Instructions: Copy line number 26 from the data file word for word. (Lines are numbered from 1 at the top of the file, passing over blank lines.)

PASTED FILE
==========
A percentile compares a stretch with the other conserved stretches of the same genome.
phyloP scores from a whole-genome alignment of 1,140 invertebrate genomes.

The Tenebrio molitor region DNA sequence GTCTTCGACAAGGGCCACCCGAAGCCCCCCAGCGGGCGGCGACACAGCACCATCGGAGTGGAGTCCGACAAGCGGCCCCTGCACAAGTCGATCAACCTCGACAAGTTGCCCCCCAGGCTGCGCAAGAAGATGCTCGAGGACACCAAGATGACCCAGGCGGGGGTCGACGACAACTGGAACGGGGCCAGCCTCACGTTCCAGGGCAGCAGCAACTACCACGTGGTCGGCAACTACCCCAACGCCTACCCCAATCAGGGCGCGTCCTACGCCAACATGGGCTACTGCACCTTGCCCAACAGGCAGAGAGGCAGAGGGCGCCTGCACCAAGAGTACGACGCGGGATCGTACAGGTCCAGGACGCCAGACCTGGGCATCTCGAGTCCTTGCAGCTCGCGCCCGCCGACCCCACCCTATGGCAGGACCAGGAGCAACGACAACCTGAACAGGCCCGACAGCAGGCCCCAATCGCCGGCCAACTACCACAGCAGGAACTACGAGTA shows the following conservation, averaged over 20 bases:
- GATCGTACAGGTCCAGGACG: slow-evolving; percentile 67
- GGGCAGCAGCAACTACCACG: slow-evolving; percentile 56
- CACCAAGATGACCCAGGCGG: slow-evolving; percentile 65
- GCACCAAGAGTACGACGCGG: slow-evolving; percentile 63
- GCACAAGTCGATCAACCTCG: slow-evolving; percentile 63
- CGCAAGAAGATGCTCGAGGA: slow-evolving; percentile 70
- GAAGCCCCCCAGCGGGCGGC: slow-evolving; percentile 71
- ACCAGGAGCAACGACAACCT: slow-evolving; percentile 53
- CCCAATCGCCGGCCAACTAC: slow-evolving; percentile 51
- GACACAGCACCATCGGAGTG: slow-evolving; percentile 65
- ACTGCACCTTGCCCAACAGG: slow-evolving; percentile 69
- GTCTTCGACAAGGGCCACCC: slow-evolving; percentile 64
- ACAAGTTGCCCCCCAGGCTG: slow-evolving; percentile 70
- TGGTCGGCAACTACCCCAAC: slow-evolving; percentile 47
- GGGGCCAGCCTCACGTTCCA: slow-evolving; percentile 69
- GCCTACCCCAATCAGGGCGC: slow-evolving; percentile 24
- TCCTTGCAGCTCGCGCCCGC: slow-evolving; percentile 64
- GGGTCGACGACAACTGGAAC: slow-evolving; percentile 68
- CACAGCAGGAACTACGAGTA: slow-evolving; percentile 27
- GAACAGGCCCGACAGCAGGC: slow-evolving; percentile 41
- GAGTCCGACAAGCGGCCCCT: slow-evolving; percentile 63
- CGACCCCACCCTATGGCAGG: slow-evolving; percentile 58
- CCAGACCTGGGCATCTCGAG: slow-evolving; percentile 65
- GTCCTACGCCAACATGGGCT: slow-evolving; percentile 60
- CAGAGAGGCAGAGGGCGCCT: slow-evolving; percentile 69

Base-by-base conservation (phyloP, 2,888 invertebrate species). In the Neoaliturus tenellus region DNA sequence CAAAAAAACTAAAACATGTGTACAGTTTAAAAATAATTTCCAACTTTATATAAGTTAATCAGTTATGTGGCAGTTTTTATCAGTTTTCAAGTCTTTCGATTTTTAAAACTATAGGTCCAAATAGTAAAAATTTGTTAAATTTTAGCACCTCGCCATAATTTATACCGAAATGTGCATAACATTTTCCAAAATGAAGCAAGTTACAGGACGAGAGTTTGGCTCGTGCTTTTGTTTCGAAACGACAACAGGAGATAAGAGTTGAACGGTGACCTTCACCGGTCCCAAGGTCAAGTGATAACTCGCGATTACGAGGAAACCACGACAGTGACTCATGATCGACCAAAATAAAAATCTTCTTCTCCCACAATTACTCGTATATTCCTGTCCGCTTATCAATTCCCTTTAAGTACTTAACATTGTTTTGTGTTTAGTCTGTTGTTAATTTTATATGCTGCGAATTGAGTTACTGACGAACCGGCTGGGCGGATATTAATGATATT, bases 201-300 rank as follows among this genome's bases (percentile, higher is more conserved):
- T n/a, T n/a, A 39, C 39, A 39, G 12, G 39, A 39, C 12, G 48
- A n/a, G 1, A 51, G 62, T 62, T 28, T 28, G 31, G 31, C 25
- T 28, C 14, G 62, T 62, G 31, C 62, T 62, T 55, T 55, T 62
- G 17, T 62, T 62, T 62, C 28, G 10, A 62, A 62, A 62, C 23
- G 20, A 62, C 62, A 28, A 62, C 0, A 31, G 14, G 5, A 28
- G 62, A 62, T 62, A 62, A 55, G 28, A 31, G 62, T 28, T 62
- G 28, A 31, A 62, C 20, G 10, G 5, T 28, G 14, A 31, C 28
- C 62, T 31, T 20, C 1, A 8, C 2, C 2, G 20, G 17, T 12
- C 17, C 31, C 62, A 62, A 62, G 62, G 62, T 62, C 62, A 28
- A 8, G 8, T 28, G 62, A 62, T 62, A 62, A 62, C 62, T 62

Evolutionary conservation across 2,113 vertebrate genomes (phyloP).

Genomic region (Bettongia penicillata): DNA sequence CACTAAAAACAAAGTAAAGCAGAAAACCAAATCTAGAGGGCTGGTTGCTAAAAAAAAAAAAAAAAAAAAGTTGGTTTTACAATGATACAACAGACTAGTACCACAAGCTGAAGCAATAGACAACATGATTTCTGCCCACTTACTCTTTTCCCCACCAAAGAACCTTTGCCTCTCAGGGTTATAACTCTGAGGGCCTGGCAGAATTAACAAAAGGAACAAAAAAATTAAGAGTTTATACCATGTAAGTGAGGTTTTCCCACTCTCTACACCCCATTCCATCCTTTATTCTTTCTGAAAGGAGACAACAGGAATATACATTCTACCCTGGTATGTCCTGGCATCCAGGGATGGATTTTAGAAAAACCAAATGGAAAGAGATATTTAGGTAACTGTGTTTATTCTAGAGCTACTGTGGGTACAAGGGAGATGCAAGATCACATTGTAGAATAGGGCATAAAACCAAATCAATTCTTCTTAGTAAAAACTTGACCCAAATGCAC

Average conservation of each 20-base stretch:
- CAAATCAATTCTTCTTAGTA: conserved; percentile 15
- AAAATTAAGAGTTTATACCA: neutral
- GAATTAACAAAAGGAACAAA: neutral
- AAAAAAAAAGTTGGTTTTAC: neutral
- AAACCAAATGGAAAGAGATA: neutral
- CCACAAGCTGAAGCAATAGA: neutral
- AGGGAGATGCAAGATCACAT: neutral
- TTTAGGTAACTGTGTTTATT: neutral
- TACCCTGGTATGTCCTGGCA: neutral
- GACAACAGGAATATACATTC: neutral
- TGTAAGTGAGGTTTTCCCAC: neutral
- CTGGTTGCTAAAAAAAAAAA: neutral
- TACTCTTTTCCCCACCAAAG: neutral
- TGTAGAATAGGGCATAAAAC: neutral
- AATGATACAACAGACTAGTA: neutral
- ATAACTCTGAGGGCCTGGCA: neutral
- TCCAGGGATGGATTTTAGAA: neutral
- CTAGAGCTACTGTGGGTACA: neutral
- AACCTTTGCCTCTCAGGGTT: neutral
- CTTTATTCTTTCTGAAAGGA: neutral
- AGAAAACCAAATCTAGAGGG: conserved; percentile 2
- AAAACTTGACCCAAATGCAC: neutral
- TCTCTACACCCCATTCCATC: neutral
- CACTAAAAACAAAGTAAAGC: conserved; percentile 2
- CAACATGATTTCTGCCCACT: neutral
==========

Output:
- CCAGACCTGGGCATCTCGAG: slow-evolving; percentile 65